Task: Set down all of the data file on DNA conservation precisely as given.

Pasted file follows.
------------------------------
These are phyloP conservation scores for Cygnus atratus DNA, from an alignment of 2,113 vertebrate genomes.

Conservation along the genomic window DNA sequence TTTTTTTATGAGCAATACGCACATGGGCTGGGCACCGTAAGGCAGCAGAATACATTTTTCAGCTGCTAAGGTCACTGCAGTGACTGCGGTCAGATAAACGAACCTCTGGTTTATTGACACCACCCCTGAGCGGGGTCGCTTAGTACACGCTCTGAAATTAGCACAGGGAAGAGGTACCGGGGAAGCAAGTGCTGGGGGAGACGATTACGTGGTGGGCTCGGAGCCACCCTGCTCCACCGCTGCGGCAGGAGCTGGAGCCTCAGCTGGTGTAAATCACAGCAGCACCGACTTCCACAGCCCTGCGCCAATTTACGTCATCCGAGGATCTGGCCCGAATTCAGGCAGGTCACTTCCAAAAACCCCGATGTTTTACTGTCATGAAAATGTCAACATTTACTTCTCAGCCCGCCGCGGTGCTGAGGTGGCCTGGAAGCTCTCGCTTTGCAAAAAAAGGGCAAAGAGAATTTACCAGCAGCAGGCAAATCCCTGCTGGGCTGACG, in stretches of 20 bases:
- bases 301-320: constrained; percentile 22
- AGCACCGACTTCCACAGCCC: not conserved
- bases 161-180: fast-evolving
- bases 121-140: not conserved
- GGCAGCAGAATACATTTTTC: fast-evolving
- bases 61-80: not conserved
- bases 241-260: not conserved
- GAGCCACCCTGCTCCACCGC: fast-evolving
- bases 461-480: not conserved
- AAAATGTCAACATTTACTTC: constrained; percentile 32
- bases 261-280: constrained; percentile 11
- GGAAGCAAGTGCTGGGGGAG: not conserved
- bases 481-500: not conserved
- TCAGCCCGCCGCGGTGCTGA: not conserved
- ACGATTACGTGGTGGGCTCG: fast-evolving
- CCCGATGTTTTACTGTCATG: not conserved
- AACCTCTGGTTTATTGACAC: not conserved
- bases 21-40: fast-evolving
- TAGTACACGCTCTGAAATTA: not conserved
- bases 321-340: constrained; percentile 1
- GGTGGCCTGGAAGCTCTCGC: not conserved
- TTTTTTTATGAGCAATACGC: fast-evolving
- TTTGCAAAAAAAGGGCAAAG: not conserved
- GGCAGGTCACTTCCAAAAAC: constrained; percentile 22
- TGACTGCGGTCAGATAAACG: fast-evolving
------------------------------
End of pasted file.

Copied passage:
These are phyloP conservation scores for Cygnus atratus DNA, from an alignment of 2,113 vertebrate genomes.

Conservation along the genomic window DNA sequence TTTTTTTATGAGCAATACGCACATGGGCTGGGCACCGTAAGGCAGCAGAATACATTTTTCAGCTGCTAAGGTCACTGCAGTGACTGCGGTCAGATAAACGAACCTCTGGTTTATTGACACCACCCCTGAGCGGGGTCGCTTAGTACACGCTCTGAAATTAGCACAGGGAAGAGGTACCGGGGAAGCAAGTGCTGGGGGAGACGATTACGTGGTGGGCTCGGAGCCACCCTGCTCCACCGCTGCGGCAGGAGCTGGAGCCTCAGCTGGTGTAAATCACAGCAGCACCGACTTCCACAGCCCTGCGCCAATTTACGTCATCCGAGGATCTGGCCCGAATTCAGGCAGGTCACTTCCAAAAACCCCGATGTTTTACTGTCATGAAAATGTCAACATTTACTTCTCAGCCCGCCGCGGTGCTGAGGTGGCCTGGAAGCTCTCGCTTTGCAAAAAAAGGGCAAAGAGAATTTACCAGCAGCAGGCAAATCCCTGCTGGGCTGACG, in stretches of 20 bases:
- bases 301-320: constrained; percentile 22
- AGCACCGACTTCCACAGCCC: not conserved
- bases 161-180: fast-evolving
- bases 121-140: not conserved
- GGCAGCAGAATACATTTTTC: fast-evolving
- bases 61-80: not conserved
- bases 241-260: not conserved
- GAGCCACCCTGCTCCACCGC: fast-evolving
- bases 461-480: not conserved
- AAAATGTCAACATTTACTTC: constrained; percentile 32
- bases 261-280: constrained; percentile 11
- GGAAGCAAGTGCTGGGGGAG: not conserved
- bases 481-500: not conserved
- TCAGCCCGCCGCGGTGCTGA: not conserved
- ACGATTACGTGGTGGGCTCG: fast-evolving
- CCCGATGTTTTACTGTCATG: not conserved
- AACCTCTGGTTTATTGACAC: not conserved
- bases 21-40: fast-evolving
- TAGTACACGCTCTGAAATTA: not conserved
- bases 321-340: constrained; percentile 1
- GGTGGCCTGGAAGCTCTCGC: not conserved
- TTTTTTTATGAGCAATACGC: fast-evolving
- TTTGCAAAAAAAGGGCAAAG: not conserved
- GGCAGGTCACTTCCAAAAAC: constrained; percentile 22
- TGACTGCGGTCAGATAAACG: fast-evolving